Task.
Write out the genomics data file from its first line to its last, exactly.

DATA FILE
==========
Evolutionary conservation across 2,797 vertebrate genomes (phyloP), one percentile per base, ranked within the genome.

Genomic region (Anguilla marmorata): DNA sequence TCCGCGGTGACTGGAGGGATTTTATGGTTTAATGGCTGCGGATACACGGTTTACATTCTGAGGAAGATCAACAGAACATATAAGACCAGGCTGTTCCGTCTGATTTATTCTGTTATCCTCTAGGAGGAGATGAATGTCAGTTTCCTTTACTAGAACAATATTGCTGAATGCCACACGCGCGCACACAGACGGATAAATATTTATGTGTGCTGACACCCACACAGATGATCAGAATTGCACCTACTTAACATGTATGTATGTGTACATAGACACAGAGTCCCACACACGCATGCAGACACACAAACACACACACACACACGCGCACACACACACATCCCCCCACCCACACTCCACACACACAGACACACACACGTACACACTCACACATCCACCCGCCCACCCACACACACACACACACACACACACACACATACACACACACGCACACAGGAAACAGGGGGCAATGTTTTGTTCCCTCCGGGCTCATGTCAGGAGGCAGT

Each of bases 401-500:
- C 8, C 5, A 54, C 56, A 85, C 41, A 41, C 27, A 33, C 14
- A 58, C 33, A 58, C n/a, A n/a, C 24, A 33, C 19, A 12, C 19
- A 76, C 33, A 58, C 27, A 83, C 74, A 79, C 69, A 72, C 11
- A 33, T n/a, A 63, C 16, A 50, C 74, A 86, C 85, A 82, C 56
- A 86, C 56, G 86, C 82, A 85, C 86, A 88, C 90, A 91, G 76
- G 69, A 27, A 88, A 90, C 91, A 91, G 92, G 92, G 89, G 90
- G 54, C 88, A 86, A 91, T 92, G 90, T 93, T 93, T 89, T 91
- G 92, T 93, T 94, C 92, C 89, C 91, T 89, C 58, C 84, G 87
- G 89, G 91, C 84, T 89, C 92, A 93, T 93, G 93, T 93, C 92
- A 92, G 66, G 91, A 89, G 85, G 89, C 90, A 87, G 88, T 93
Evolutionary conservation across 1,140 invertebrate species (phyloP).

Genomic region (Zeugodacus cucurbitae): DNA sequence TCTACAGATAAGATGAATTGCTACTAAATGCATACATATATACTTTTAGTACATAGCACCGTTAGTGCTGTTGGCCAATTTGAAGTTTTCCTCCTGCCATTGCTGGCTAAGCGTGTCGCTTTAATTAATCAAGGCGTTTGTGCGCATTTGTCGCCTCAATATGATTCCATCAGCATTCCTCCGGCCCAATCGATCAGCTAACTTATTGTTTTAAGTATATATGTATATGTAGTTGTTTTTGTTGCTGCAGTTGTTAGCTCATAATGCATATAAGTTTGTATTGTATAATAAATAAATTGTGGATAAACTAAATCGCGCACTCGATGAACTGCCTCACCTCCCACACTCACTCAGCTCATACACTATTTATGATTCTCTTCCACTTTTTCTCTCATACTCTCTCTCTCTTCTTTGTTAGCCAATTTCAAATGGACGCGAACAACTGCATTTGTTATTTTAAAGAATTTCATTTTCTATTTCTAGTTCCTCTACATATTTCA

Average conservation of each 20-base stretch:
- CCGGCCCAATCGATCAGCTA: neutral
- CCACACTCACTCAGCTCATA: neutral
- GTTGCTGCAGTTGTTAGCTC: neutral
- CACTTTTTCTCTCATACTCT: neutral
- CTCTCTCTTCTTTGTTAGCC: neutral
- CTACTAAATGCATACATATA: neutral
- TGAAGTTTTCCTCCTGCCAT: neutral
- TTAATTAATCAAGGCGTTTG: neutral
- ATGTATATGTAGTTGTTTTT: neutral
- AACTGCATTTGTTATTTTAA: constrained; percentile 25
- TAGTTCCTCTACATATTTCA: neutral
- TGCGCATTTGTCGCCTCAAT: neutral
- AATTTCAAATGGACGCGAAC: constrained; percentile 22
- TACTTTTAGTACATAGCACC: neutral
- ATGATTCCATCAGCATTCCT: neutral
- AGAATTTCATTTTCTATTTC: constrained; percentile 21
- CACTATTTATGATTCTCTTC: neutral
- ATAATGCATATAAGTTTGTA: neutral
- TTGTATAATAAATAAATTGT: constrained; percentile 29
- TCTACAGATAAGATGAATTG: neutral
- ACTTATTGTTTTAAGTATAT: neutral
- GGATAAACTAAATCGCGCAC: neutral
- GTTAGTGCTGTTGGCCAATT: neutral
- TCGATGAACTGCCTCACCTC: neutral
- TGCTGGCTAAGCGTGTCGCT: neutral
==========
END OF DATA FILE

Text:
Evolutionary conservation across 2,797 vertebrate genomes (phyloP), one percentile per base, ranked within the genome.

Genomic region (Anguilla marmorata): DNA sequence TCCGCGGTGACTGGAGGGATTTTATGGTTTAATGGCTGCGGATACACGGTTTACATTCTGAGGAAGATCAACAGAACATATAAGACCAGGCTGTTCCGTCTGATTTATTCTGTTATCCTCTAGGAGGAGATGAATGTCAGTTTCCTTTACTAGAACAATATTGCTGAATGCCACACGCGCGCACACAGACGGATAAATATTTATGTGTGCTGACACCCACACAGATGATCAGAATTGCACCTACTTAACATGTATGTATGTGTACATAGACACAGAGTCCCACACACGCATGCAGACACACAAACACACACACACACACGCGCACACACACACATCCCCCCACCCACACTCCACACACACAGACACACACACGTACACACTCACACATCCACCCGCCCACCCACACACACACACACACACACACACACACATACACACACACGCACACAGGAAACAGGGGGCAATGTTTTGTTCCCTCCGGGCTCATGTCAGGAGGCAGT

Each of bases 401-500:
- C 8, C 5, A 54, C 56, A 85, C 41, A 41, C 27, A 33, C 14
- A 58, C 33, A 58, C n/a, A n/a, C 24, A 33, C 19, A 12, C 19
- A 76, C 33, A 58, C 27, A 83, C 74, A 79, C 69, A 72, C 11
- A 33, T n/a, A 63, C 16, A 50, C 74, A 86, C 85, A 82, C 56
- A 86, C 56, G 86, C 82, A 85, C 86, A 88, C 90, A 91, G 76
- G 69, A 27, A 88, A 90, C 91, A 91, G 92, G 92, G 89, G 90
- G 54, C 88, A 86, A 91, T 92, G 90, T 93, T 93, T 89, T 91
- G 92, T 93, T 94, C 92, C 89, C 91, T 89, C 58, C 84, G 87
- G 89, G 91, C 84, T 89, C 92, A 93, T 93, G 93, T 93, C 92
- A 92, G 66, G 91, A 89, G 85, G 89, C 90, A 87, G 88, T 93
Evolutionary conservation across 1,140 invertebrate species (phyloP).

Genomic region (Zeugodacus cucurbitae): DNA sequence TCTACAGATAAGATGAATTGCTACTAAATGCATACATATATACTTTTAGTACATAGCACCGTTAGTGCTGTTGGCCAATTTGAAGTTTTCCTCCTGCCATTGCTGGCTAAGCGTGTCGCTTTAATTAATCAAGGCGTTTGTGCGCATTTGTCGCCTCAATATGATTCCATCAGCATTCCTCCGGCCCAATCGATCAGCTAACTTATTGTTTTAAGTATATATGTATATGTAGTTGTTTTTGTTGCTGCAGTTGTTAGCTCATAATGCATATAAGTTTGTATTGTATAATAAATAAATTGTGGATAAACTAAATCGCGCACTCGATGAACTGCCTCACCTCCCACACTCACTCAGCTCATACACTATTTATGATTCTCTTCCACTTTTTCTCTCATACTCTCTCTCTCTTCTTTGTTAGCCAATTTCAAATGGACGCGAACAACTGCATTTGTTATTTTAAAGAATTTCATTTTCTATTTCTAGTTCCTCTACATATTTCA

Average conservation of each 20-base stretch:
- CCGGCCCAATCGATCAGCTA: neutral
- CCACACTCACTCAGCTCATA: neutral
- GTTGCTGCAGTTGTTAGCTC: neutral
- CACTTTTTCTCTCATACTCT: neutral
- CTCTCTCTTCTTTGTTAGCC: neutral
- CTACTAAATGCATACATATA: neutral
- TGAAGTTTTCCTCCTGCCAT: neutral
- TTAATTAATCAAGGCGTTTG: neutral
- ATGTATATGTAGTTGTTTTT: neutral
- AACTGCATTTGTTATTTTAA: constrained; percentile 25
- TAGTTCCTCTACATATTTCA: neutral
- TGCGCATTTGTCGCCTCAAT: neutral
- AATTTCAAATGGACGCGAAC: constrained; percentile 22
- TACTTTTAGTACATAGCACC: neutral
- ATGATTCCATCAGCATTCCT: neutral
- AGAATTTCATTTTCTATTTC: constrained; percentile 21
- CACTATTTATGATTCTCTTC: neutral
- ATAATGCATATAAGTTTGTA: neutral
- TTGTATAATAAATAAATTGT: constrained; percentile 29
- TCTACAGATAAGATGAATTG: neutral
- ACTTATTGTTTTAAGTATAT: neutral
- GGATAAACTAAATCGCGCAC: neutral
- GTTAGTGCTGTTGGCCAATT: neutral
- TCGATGAACTGCCTCACCTC: neutral
- TGCTGGCTAAGCGTGTCGCT: neutral